This guest post is by Amy Harrison of Harrisonamy.com.
This article is part of a three-part series on how your blog can feed different types of business models. In the previous article we looked at how blogging can attract the attention of clients who want to hire you directly, for the right price. In this article we’ll be focusing on how your blog can feed a coaching business model.
Potential coaching clients are looking for two main elements when they hire you:
- confidence that you can do what you say you do
- the idea that they will enjoy working with you.
Whether you’re offering life coaching, technology training, or marketing consultancy, your client wants to feel like your service is worth their investment, and that you will be easy to work with.
And through your blog you can provide evidence of both.
Build confidence in your expertise
We looked previously at how writing on the subject of your specialty showcases your expertise. This also works well for coaching models because you are letting your audience do a little “try before they buy.”
Not only are they getting to know you and your personality, but they’re getting to sample what they can achieve if they worked with you one on one.
One of the most obvious ways to encourage your reader to move from visiting the blog to hiring you is by offering lessons they can use to see some results. There are plenty of blogs regurgitating generic theory, but if you can break down your blog post into specific lessons (with examples drawn from real coaching clients), you prove that you can do what you say, and build credibility by referencing people who have seen results through your work.
Obviously you won’t be able to name all your clients, due to confidentiality, but you can still use specific examples without revealing identities.
For example, if you’re a marketing coach, which of these pieces of copy do you think are more likely to build your credibility?
“To succeed in social media marketing you’ve got to get your business to stand out and be noticed. If you look different than your competitors, more people will visit your page and you can increase likes to your business…”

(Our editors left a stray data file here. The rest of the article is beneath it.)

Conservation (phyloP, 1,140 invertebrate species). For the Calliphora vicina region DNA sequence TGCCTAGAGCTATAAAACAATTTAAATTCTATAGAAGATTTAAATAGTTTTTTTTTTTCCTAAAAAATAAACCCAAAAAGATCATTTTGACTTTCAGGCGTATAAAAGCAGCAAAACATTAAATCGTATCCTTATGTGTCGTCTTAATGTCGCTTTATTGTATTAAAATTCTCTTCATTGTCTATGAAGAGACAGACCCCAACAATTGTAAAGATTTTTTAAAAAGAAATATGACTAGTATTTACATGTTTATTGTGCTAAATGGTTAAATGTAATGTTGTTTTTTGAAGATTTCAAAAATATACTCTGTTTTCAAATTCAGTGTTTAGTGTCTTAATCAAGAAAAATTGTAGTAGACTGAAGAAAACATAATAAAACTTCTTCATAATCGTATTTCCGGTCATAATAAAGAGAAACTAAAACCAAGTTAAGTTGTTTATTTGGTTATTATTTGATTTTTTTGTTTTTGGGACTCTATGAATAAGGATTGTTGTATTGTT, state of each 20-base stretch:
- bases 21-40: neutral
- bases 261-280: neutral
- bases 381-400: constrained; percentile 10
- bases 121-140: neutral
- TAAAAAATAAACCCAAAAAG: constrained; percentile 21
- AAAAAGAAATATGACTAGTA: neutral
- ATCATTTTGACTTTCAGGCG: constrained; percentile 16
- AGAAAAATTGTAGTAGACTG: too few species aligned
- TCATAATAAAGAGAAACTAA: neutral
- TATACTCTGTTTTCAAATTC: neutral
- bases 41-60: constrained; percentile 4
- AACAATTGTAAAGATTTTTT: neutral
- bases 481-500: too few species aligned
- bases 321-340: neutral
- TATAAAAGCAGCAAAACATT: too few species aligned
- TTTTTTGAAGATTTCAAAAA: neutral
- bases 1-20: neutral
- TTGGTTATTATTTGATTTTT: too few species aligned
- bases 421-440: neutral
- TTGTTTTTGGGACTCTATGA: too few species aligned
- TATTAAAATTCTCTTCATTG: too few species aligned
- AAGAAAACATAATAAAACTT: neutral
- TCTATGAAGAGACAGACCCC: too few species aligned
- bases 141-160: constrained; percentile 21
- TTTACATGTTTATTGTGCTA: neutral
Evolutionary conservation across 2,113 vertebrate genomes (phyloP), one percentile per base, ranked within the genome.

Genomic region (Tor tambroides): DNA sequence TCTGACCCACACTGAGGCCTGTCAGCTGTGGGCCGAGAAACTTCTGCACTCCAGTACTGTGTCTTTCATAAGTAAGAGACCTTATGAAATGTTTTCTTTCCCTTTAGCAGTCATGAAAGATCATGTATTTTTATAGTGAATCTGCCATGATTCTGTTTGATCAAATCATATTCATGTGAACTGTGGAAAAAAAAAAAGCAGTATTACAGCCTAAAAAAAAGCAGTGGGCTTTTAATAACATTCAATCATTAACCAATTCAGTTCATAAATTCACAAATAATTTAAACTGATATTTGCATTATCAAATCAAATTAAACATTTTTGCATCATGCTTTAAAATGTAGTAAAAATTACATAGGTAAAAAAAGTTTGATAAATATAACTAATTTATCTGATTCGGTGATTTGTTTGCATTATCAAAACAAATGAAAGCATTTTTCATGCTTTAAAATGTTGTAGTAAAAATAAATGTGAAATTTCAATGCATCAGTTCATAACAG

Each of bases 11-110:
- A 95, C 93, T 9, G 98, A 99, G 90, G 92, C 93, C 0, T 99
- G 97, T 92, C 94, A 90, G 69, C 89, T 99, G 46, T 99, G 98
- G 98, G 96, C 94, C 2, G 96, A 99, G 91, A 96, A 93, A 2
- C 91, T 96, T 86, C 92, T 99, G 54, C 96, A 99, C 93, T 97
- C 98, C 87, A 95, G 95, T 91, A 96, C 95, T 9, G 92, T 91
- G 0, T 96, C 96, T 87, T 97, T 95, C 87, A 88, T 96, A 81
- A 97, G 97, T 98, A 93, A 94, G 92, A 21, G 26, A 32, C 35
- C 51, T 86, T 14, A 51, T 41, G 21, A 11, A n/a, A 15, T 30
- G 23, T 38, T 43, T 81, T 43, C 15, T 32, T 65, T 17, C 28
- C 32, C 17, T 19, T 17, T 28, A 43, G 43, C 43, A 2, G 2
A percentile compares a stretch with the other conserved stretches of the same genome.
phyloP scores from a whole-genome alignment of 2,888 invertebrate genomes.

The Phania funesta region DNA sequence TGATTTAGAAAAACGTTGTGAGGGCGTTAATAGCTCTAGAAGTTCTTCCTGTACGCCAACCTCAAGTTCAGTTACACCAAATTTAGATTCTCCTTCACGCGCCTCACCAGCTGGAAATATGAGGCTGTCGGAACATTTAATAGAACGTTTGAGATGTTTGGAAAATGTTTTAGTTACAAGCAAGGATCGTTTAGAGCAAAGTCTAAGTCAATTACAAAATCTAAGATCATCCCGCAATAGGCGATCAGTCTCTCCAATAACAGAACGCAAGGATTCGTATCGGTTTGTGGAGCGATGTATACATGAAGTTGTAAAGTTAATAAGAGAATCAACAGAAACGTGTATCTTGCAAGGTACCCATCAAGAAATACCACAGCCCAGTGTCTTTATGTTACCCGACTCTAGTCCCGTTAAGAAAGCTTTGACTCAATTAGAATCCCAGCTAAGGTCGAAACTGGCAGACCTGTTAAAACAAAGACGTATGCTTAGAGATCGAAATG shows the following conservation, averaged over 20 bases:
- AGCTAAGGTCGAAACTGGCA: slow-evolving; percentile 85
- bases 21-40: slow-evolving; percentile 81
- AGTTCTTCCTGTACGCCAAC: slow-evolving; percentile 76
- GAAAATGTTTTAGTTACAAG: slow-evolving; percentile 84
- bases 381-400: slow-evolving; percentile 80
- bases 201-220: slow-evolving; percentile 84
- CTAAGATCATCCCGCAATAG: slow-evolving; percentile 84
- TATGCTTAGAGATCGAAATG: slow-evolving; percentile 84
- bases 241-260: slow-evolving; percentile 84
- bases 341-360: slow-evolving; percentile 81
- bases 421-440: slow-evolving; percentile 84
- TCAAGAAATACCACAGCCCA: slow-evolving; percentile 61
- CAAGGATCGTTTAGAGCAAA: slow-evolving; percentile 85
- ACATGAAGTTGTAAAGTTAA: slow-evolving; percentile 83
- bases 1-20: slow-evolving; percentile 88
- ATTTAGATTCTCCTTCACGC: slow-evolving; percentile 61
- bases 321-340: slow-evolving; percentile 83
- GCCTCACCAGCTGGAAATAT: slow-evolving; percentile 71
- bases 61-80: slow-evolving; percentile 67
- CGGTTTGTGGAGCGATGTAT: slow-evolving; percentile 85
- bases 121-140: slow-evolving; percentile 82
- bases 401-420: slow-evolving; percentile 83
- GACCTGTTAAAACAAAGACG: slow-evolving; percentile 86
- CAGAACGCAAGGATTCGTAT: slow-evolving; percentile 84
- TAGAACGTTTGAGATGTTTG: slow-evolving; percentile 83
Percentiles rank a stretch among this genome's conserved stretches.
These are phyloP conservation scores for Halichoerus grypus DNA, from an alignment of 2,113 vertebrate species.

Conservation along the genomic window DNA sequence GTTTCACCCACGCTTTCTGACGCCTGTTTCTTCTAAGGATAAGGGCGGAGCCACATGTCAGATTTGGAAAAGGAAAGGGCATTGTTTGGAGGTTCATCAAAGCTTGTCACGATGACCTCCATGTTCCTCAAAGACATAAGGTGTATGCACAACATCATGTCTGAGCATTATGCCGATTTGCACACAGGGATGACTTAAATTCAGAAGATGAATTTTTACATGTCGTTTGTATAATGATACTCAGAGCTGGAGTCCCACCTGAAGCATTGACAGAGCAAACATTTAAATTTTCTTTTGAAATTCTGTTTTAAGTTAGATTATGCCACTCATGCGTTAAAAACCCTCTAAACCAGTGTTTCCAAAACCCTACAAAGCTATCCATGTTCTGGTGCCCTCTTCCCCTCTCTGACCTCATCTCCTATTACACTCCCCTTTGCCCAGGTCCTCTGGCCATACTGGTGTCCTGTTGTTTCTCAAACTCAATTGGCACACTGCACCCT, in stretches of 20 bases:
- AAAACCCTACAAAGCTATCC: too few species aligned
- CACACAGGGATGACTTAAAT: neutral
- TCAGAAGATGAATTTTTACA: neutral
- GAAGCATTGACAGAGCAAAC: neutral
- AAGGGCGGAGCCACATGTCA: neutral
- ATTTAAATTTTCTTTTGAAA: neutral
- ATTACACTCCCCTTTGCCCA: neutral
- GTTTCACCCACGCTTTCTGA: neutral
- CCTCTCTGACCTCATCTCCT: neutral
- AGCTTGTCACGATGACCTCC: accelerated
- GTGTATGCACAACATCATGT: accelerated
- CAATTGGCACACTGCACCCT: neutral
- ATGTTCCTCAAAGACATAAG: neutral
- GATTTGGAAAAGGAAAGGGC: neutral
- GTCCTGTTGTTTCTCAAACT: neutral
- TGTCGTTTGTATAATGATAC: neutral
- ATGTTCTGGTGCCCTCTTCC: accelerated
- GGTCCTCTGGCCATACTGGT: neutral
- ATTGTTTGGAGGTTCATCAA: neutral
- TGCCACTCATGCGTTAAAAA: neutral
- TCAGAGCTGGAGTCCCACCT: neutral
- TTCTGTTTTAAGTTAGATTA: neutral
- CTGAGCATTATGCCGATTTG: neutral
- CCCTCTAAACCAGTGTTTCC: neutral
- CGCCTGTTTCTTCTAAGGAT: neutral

Last week as part of a client’s Facebook marketing campaign we made a couple of tweaks to their advert and managed to increase clickthroughs by 20%, get 5% more phone enquiries, and generate two sales within the week. Here’s an example of the processes we used to analyse what to change…
What you’re doing with this style of blogging is proving you know what you’re talking about, and making readers more familiar with the way you work with clients (as well as building social proof!)
Remind them you’re a coach with a blog, not a blogger who sometimes coaches…
If you blog regularly, you might find yourself attracting people who were first looking for the kind of coaching that you offered, but then turned into a blog reader, got comfortable and forgot all about the coaching.
This can happen if people get so comfortable with a presence in their lives that they forget the reason they were there in the first place. (I’m getting married this year and in no way is that an analogy to how I think married life will be—honest!)
Sometimes you need to remind your readers that you can also work with them one on one if they need a little extra support. Otherwise your coaching business is taking a backseat to the blog, and you might find yourself with a large audience, being very popular, and getting all the retweets you can handle, but no sales.
If you offer purely free content, people may go to another coach simply because they forget about your services. You don’t want that to happen.
Every now and then, whether on your blog, or on your newsletter, remind your audience about the services you offer—but position that message in a way that’s relevant to them and their problems.
For example, if you’ve done a rocking blog post on the power of NLP and increasing confidence for presentations, let people know that you offer a specific “confidence for presentations course” that can be done intensively over two days by anyone with an upcoming speech, pitch, or presentation to make.
The key is to make it relevant to the topic at hand, and not simply a plug to sell your services.
Tip: Don’t be afraid of giving away “too much” in your content
I’ve worked with coaches who have been afraid of giving away too much about how they work. They feel that if they explain their processes online, people will just use the advice and not need a coach.
However, reading an article and working one on one with a coach is not the same. In my experience, the more content you publish on your expertise, the more people know, like, and trust you, and want to work with you directly.
Remember, someone who wants you to coach them doesn’t just want your knowledge of theory—they want access to you. They want the accountability that comes with having a coach. They want to be able to ask you questions directly rather than interpret a blog post. They want specific tailored answers that they can apply to their life or their business.
They want you. And your blog is a way of attracting them to you.
What about you? Do you attract coaching clients through your blog? Do you find it’s easier to sign up a new client if they’ve been a blog reader previously? Let me know in the comments! And look out tomorrow for the final post in this series, where we’ll look at blogging to support a product business.
Amy Harrison is a copywriter and content marketer for Personality Entrepreneurs wanting to connect and sell authentically to their audience. You can now download her free report on how to write sales copy when personality is part of your business at Harrisonamy.com.